The same thing will happen to Modern Orthodoxy. The people that value the morals of western society, will be more willing to sacrifice religious precepts to fit in with society. They will become similar to the Conservatives of the 90s, which will continue to drift left because, as we found out, Conservatism is unstable. On the other hand, the people who want to maintain traditional Judaism, will no longer be able to integrate with society as cleanly as they did previously. The morals of Orthodox Judaism no longer align with the morals of the society they live in. The result will be isolation into more and more closed communities, where you don't need to be confronted with external opinions that criticize your moral values.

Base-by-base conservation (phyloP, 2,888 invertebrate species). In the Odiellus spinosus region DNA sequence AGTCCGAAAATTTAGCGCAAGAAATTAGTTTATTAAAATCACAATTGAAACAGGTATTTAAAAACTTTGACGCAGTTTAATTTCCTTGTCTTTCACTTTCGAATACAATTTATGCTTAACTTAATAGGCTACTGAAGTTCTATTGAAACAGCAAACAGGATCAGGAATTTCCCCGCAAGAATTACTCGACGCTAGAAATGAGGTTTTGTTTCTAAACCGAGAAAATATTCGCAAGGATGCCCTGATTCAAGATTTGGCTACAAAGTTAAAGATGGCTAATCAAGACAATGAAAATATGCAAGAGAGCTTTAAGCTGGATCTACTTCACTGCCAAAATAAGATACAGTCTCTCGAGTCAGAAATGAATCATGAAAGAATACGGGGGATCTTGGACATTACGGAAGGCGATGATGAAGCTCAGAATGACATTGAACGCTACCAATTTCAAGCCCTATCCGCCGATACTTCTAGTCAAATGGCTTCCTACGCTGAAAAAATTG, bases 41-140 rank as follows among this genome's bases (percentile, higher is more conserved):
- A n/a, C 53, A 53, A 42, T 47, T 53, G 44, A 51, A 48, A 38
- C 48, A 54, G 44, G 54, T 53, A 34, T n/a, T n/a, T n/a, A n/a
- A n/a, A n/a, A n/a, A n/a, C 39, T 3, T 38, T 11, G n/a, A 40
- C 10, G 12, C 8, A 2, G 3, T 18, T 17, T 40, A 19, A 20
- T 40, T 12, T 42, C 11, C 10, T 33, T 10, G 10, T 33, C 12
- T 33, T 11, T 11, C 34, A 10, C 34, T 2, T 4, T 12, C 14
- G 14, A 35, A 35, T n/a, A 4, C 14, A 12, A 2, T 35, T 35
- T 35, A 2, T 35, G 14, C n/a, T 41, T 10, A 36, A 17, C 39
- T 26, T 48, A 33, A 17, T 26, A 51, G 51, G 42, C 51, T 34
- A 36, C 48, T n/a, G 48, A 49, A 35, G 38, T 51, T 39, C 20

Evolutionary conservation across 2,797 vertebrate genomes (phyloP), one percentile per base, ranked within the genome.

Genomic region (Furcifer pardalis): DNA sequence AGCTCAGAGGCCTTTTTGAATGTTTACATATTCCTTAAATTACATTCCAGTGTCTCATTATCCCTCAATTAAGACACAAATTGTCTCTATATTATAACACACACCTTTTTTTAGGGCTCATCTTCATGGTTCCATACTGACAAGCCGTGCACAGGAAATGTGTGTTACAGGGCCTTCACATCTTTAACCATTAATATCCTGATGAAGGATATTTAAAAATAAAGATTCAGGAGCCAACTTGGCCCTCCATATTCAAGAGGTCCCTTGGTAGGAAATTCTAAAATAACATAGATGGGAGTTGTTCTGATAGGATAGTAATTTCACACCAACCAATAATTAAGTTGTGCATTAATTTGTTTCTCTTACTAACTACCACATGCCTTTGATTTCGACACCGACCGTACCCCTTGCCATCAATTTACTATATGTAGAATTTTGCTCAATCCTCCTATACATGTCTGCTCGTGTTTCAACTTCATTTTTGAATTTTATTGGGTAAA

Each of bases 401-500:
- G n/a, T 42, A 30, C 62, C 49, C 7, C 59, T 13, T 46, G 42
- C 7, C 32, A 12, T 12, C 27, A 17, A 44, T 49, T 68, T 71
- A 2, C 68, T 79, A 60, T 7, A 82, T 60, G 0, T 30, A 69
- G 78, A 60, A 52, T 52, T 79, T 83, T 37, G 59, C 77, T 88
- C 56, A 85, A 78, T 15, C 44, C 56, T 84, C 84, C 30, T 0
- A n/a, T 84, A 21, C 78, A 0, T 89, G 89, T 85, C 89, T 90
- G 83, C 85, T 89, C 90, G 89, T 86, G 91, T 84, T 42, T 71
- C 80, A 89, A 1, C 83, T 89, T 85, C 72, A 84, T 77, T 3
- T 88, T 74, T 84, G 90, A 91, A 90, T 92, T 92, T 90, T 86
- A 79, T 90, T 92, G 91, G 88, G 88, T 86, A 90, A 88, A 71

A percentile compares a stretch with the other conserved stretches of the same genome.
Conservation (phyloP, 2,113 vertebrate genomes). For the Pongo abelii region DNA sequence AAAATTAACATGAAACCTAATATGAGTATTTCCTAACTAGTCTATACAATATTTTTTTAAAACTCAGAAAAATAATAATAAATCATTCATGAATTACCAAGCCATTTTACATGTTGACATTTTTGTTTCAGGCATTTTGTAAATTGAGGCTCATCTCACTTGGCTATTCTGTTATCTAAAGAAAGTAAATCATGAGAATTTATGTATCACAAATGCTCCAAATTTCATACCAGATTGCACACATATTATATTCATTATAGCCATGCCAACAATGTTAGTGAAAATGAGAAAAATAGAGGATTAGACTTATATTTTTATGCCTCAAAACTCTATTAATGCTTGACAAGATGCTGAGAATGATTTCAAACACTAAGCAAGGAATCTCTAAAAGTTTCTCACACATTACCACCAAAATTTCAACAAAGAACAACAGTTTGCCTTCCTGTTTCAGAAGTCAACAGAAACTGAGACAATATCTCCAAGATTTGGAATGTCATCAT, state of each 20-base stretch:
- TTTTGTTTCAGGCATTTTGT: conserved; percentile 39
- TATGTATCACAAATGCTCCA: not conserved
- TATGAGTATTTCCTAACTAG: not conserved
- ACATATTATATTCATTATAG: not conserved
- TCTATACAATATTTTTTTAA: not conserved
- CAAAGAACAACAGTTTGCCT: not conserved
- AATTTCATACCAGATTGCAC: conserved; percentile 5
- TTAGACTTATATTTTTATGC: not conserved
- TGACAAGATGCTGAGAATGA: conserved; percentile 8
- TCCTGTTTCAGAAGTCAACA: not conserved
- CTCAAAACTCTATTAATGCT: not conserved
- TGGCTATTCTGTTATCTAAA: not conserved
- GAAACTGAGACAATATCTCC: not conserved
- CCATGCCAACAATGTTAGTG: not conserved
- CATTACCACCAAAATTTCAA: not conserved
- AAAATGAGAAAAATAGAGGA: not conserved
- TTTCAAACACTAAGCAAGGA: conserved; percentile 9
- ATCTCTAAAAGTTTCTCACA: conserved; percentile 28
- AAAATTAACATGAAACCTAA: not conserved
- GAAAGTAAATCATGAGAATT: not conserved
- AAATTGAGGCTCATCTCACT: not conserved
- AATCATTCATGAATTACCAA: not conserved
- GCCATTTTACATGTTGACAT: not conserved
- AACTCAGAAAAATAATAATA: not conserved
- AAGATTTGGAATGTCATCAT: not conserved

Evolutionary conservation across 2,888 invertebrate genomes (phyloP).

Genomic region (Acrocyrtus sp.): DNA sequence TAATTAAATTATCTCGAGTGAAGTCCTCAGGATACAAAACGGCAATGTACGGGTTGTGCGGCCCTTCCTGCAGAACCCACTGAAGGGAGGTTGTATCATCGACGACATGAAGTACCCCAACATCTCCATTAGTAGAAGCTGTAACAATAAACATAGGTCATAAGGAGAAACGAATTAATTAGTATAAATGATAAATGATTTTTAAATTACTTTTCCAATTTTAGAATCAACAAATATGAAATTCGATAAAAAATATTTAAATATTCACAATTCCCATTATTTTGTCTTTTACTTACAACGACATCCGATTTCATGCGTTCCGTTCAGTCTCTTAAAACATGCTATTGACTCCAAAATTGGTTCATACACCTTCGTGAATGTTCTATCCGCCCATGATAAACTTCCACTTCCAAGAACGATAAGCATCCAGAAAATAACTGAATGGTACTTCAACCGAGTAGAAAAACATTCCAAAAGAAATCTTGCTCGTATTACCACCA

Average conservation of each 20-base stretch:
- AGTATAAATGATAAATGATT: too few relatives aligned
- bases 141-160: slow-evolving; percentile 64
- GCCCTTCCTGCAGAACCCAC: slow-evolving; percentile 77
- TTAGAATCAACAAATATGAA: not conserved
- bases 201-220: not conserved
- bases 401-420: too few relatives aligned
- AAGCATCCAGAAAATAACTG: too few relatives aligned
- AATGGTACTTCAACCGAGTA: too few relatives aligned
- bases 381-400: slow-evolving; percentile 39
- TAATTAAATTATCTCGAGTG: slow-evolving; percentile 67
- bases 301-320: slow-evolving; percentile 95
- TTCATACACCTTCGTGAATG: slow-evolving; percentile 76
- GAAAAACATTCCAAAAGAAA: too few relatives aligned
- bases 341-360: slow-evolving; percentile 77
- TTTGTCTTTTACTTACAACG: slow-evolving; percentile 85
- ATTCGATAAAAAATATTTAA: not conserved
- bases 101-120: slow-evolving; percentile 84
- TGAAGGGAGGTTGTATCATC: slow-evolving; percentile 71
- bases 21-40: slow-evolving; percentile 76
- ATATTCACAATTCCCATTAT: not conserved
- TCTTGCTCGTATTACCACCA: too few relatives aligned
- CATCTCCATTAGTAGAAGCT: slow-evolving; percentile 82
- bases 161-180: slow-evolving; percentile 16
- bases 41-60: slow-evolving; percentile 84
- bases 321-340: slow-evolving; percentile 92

We can already see this in play today among my peers (people who grew up in the 90s). The standard path for a Modern Orthodox youngster involves growing up in a community where all the family friends are MO, attending Yeshiva through high school where they only interact with other MO kids, a year in Yeshivah in Israel that caters to MO students, and finally 4 years at either YU/Stern or a university with a large enough Jewish population that they are surrounded by people like them. Hopefully that is shortly followed by marriage into the MO community. Until this point they've essentially grown up in a closed environment. The idea of a Jew in the modern world has been eliminated. It is instead the story of a Jew in a sheltered world.

As the moral gulf between Orthodoxy and the moral center of the US continues to widen, the tendency to shelter youngsters from that world will grow. Then before you know it, Modern Orthodoxy has been replaced by plain old Orthodoxy.